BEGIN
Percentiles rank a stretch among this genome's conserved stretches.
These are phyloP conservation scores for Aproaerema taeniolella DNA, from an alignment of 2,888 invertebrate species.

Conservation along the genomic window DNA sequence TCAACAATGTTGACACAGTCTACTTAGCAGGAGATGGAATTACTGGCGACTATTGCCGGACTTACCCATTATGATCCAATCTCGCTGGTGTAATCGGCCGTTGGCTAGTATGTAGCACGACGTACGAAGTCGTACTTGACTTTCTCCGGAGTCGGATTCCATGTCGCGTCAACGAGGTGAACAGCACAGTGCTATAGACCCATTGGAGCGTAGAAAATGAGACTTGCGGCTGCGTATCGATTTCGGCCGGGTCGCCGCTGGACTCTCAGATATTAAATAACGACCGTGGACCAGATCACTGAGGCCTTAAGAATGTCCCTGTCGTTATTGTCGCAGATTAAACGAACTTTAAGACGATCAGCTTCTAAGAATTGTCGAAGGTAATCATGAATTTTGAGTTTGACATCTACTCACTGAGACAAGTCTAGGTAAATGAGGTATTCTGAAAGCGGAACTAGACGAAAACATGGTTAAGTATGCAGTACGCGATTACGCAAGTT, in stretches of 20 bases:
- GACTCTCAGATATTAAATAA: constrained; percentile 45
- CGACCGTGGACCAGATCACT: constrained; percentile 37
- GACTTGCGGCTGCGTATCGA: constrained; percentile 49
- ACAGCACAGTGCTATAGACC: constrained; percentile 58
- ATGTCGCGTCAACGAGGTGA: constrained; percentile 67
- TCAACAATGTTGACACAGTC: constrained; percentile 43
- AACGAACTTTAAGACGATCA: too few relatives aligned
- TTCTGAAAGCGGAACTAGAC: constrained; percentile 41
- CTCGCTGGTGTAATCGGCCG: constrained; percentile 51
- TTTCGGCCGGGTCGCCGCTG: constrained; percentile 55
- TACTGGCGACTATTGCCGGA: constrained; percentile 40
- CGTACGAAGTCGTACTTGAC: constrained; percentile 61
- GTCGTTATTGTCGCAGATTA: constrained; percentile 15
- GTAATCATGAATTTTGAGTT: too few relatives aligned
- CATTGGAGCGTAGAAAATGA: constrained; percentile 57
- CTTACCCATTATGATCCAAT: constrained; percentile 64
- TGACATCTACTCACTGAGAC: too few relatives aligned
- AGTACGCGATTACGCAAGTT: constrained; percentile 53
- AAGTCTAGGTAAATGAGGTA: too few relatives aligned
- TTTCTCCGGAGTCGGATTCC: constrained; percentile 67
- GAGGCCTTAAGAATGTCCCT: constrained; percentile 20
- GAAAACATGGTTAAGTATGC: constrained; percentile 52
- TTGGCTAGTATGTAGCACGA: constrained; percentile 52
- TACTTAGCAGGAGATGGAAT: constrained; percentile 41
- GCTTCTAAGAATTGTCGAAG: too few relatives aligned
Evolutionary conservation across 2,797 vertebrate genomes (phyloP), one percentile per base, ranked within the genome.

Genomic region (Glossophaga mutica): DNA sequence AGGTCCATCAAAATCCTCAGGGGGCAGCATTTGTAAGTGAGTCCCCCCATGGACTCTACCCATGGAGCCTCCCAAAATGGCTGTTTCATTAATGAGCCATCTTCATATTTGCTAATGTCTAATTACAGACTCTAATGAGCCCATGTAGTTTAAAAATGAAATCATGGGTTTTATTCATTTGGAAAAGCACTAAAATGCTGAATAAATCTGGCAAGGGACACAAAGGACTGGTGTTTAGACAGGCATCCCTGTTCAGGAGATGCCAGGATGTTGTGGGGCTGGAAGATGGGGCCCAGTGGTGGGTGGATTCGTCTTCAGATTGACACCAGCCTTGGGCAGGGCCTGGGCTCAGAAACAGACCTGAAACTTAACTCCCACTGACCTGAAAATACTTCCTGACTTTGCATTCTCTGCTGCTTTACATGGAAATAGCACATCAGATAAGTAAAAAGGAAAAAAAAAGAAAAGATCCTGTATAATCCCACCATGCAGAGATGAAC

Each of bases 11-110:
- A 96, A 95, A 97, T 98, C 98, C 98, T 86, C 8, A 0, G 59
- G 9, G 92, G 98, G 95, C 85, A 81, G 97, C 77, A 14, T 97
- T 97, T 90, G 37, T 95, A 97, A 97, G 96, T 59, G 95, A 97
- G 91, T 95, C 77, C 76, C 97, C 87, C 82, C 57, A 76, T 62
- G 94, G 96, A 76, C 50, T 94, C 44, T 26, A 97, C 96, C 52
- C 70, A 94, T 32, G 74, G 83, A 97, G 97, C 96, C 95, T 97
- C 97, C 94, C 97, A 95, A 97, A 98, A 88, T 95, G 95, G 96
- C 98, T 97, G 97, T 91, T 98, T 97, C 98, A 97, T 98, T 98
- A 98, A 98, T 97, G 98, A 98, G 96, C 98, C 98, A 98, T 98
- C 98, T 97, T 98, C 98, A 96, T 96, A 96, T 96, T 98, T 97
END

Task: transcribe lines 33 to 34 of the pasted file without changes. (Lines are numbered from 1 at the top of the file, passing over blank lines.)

- G 9, G 92, G 98, G 95, C 85, A 81, G 97, C 77, A 14, T 97
- T 97, T 90, G 37, T 95, A 97, A 97, G 96, T 59, G 95, A 97